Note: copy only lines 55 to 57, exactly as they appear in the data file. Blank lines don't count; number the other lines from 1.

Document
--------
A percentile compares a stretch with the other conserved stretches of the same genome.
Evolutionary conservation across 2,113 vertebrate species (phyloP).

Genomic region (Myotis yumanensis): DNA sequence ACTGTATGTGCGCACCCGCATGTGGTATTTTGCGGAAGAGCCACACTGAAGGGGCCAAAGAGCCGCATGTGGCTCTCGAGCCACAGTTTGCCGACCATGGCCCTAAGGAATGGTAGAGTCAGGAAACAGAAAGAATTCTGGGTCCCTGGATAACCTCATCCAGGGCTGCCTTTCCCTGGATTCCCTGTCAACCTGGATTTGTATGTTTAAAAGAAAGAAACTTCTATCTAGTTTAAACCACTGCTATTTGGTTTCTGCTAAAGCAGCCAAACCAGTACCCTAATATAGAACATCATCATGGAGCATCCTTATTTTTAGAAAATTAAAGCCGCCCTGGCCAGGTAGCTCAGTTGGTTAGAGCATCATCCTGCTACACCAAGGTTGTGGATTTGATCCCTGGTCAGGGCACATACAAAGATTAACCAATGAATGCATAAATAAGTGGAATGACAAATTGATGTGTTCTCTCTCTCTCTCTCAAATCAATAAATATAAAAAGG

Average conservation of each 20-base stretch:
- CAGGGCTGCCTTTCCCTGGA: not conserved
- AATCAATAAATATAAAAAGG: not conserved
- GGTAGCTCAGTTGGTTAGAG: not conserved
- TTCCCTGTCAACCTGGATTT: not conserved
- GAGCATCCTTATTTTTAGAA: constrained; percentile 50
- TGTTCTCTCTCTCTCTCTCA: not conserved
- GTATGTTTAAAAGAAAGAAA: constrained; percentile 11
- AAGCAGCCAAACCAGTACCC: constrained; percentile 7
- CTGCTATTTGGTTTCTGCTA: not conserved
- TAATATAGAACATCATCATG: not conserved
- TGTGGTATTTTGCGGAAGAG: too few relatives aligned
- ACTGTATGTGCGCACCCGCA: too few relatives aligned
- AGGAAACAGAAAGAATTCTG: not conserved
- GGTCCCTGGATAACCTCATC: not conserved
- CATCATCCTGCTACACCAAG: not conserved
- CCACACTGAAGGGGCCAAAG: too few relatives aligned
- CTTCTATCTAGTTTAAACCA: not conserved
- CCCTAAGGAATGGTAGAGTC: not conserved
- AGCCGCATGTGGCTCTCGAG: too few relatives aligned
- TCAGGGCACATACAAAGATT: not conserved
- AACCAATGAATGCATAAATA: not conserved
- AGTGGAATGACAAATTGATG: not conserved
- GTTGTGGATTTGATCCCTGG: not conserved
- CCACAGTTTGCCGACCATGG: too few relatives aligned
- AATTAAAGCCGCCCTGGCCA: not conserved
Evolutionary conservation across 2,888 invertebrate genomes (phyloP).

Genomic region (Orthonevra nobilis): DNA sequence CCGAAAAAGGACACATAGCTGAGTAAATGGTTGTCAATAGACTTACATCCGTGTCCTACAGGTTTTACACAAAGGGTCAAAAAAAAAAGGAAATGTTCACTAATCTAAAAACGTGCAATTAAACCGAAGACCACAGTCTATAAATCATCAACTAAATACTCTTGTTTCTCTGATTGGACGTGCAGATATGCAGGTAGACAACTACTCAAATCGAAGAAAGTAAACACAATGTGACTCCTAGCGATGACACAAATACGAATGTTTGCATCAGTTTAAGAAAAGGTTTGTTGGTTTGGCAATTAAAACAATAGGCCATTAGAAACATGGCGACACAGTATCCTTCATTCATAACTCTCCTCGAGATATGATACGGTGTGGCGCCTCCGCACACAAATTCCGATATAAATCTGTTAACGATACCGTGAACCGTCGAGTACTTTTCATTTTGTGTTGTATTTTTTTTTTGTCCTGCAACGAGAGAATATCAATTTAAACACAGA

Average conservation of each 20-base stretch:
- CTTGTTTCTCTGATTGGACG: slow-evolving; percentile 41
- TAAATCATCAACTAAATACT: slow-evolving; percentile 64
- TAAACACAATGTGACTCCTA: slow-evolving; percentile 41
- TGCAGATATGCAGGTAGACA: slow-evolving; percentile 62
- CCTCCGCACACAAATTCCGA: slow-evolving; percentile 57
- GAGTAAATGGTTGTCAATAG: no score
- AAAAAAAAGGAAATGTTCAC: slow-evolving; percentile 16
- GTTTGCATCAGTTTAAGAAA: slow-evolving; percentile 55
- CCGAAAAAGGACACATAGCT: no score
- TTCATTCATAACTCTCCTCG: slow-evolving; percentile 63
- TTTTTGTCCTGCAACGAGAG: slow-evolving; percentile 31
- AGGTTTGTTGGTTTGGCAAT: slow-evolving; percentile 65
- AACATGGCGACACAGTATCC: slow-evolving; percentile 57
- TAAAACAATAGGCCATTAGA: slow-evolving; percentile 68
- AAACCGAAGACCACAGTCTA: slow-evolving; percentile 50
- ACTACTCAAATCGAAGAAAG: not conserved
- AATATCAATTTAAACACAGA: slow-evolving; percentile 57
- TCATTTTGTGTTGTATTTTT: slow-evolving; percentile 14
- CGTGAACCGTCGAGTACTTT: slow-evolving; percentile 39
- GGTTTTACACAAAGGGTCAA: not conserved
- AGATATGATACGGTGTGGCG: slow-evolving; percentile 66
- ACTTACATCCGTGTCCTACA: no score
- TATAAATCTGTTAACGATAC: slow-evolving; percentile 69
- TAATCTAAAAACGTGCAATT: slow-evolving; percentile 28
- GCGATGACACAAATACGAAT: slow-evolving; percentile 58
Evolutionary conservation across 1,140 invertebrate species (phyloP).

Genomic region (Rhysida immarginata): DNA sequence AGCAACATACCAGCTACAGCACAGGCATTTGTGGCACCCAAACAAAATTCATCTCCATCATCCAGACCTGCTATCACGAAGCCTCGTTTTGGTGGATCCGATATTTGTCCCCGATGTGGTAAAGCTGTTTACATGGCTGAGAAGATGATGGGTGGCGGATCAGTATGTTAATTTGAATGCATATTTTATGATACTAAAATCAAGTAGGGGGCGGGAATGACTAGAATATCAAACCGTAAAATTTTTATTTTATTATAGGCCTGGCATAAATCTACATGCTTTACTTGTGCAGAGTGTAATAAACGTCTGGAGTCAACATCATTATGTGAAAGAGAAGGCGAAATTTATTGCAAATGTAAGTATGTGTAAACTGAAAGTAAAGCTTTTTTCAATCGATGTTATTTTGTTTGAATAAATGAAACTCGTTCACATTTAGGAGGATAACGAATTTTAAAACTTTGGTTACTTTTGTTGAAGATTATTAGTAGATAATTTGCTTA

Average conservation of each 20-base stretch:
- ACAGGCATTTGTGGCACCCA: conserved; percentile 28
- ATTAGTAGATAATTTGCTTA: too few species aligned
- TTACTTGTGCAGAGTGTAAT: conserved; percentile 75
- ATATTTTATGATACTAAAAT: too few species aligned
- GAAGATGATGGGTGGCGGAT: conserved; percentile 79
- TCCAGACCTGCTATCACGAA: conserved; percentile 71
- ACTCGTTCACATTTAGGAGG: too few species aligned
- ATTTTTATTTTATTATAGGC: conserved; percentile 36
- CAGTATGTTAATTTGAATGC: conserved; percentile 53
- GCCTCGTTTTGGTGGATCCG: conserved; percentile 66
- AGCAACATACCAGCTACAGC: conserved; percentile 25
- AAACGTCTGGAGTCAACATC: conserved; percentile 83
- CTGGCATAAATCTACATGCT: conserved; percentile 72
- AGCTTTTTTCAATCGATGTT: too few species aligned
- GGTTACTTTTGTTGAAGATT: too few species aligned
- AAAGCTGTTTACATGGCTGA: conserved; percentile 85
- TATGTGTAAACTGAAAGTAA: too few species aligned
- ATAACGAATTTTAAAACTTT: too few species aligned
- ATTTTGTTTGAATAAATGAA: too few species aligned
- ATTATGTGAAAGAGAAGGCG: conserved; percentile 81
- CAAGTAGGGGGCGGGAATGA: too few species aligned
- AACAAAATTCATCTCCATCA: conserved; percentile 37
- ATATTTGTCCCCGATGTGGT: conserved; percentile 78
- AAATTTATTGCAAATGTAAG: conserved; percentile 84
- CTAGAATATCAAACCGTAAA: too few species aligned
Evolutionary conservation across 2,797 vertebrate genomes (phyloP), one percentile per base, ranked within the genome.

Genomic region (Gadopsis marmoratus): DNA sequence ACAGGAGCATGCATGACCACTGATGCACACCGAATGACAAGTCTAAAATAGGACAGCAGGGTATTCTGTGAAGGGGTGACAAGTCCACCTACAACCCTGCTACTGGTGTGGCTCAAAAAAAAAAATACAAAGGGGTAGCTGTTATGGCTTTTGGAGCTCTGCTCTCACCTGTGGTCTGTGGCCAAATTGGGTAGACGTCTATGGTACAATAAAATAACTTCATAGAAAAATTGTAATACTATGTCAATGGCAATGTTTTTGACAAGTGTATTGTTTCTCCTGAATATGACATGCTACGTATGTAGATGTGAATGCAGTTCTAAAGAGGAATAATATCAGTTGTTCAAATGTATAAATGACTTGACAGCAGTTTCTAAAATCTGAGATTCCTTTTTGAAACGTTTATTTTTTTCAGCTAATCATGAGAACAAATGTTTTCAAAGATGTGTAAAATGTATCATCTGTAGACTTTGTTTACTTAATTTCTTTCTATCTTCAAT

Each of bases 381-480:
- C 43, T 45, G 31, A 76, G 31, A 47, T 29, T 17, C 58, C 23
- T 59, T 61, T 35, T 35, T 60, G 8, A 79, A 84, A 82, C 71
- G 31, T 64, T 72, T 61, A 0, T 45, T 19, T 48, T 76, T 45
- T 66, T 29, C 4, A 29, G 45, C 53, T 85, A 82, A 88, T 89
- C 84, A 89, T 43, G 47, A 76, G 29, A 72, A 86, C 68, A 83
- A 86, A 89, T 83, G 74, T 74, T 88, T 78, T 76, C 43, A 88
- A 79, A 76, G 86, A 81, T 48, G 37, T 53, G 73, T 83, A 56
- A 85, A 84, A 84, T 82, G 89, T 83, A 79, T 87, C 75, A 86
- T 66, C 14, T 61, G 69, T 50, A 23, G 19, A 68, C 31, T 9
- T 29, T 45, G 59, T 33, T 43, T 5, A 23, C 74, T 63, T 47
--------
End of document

- TATAAATCTGTTAACGATAC: slow-evolving; percentile 69
- TAATCTAAAAACGTGCAATT: slow-evolving; percentile 28
- GCGATGACACAAATACGAAT: slow-evolving; percentile 58